# About the labs

## Purpose

The purpose of the labs is to teach you how to *apply* the theoretical concepts from the lectures.

Here are my goals:

- To teach you how to use the IBM SPSS (Statistical Package for the Social Sciences).
- To revise and apply the concepts described in lecture and guide you through some basic analysis of real world datasets.
- To make sure you are comfortable doing your homeworks and final project.
- To review and answer any questions about materials from lectures.

## Lab Structure

- Take questions about previous labs or homework assignments.
- Review concepts from lectures.
- Go over SPSS commands and illustrate their applications using different datasets.

## Materials

The link to these notes is available in NYU Clasees.

My Lab notes will mostly follow the book below (as in Prof. Hassad’s syllabus):

- Weinberg, S. L., & Abramowitz, S. K. (2016). Statistics Using IBM SPSS: An Integrative Approach. Cambridge university press.

Check out the following additional resources:

## Logistics

### Questions

- If you have any questions, please email me:
**jms1738@nyu.edu**. I should be able to respond within 24 hours. - I will have office hours (TBA). Please email ahead of time if you plan on attending.

### Homeworks

- Prof. Hassad will grade the homeworks. We will discuss any common mistakes.
- Homeworks should be distributed through NYU classes in PDF format.
- Formatting: always follow the homework template Prof. Hassad provides with each homework.

## Some general notes

**Why statistics?**

- Statistics helps you make statements about the world and about the issues that matter to you.
- It is directly applied to the “real world”. It has great practical value.

**Level of math requiered**

- You can do well in this course even if you have not had a good experience with math before. It is a stats class, not a math class.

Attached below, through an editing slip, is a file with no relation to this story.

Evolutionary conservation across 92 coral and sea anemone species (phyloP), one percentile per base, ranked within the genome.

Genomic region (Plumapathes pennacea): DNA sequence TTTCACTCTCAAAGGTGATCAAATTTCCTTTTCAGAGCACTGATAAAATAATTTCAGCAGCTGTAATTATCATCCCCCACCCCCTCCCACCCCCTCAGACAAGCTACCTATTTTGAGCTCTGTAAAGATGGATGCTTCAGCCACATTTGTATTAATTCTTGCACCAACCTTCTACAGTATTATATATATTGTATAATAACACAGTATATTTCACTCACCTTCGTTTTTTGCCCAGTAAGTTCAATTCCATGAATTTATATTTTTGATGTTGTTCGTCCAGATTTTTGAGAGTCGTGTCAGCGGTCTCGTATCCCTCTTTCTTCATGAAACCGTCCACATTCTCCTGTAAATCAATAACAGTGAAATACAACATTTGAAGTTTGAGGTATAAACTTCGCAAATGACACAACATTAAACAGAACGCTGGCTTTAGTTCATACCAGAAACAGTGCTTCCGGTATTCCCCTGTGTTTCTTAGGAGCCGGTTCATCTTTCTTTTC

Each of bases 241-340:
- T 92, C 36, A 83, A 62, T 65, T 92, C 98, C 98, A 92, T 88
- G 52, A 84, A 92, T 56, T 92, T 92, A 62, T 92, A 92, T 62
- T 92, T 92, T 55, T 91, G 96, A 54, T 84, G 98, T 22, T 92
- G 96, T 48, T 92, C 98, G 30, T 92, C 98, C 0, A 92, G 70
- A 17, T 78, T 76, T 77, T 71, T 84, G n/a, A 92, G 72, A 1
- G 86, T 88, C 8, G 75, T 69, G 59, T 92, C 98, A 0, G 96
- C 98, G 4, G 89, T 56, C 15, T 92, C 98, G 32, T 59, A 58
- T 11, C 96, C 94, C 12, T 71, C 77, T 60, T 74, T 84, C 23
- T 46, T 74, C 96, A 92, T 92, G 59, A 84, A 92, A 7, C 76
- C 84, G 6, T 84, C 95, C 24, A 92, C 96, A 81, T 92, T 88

- Statistical packages do most of the math for you!

**Teaching a stats software**

SPSS has a huge amount of different commands and tools. What will I cover?

- The goal is to teach you the basics and, most importantly, to show you the intuition behind the software and suggest a simple work-flow.
- If you understand how the software works and what it is capable of doing, you will be qualified to use it for more advanced topics later on.

## Tentative schedule

**LAB 1:** Defining variables, types of data, split file, measures of central tendency, cross-tabulation, graphical representations of data.

**LAB 2:** Combined measures of central tendency, measures of dispersion, skewness, graphs, report writing.

**LAB 3:** The empirical rules of the normal curve. Distribution of z-scores (mean, SD, and shape).

**LAB 4:** Estimation: Sample size, standard error of the mean, confidence intervals (95% and 99%), precision of estimates.

**LAB 5:** One-sample t-test: Data entry, analysis, interpretation, report writing (see format and guidelines), editing of output tables.

**LAB 6:** The Independent samples t-test: Data entry, analysis, interpretation (including the Levene’s test for equality of variances), report writing (see format and guidelines), editing of output tables.

**LAB 7:** The Dependent (paired) Samples t-test: Data entry, analysis, interpretation, report writing (see format and guidelines), editing of output tables.

**LAB 8:** One-way ANOVA: Data entry, analysis, interpretation (including the Levene’s test for equality of variances), post-hoc analysis, report writing (see format and guidelines), editing of output tables, graph of group means.

**LAB 9:** Two-way ANOVA: Data entry, analysis, interpretation (including cell and marginal means, and graphs for interaction effect), the Levene’s test for equality of variances, post-hoc analysis, report writing, editing of output tables.

**LAB 10:** Pearson’s correlation: Data entry, analysis, interpretation, scatter plots, confounding.

**LAB 11:** Combined simple linear correlation and regression: Data entry, analysis, interpretation, editing of output tables, report writing (see format and guidelines).

**LAB 12:** Chi-squared analysis (including Yate’s continuity correction for 2 x2 contingency tables): Data entry, analysis, interpretation Final Exam Review (refer to the review sheet).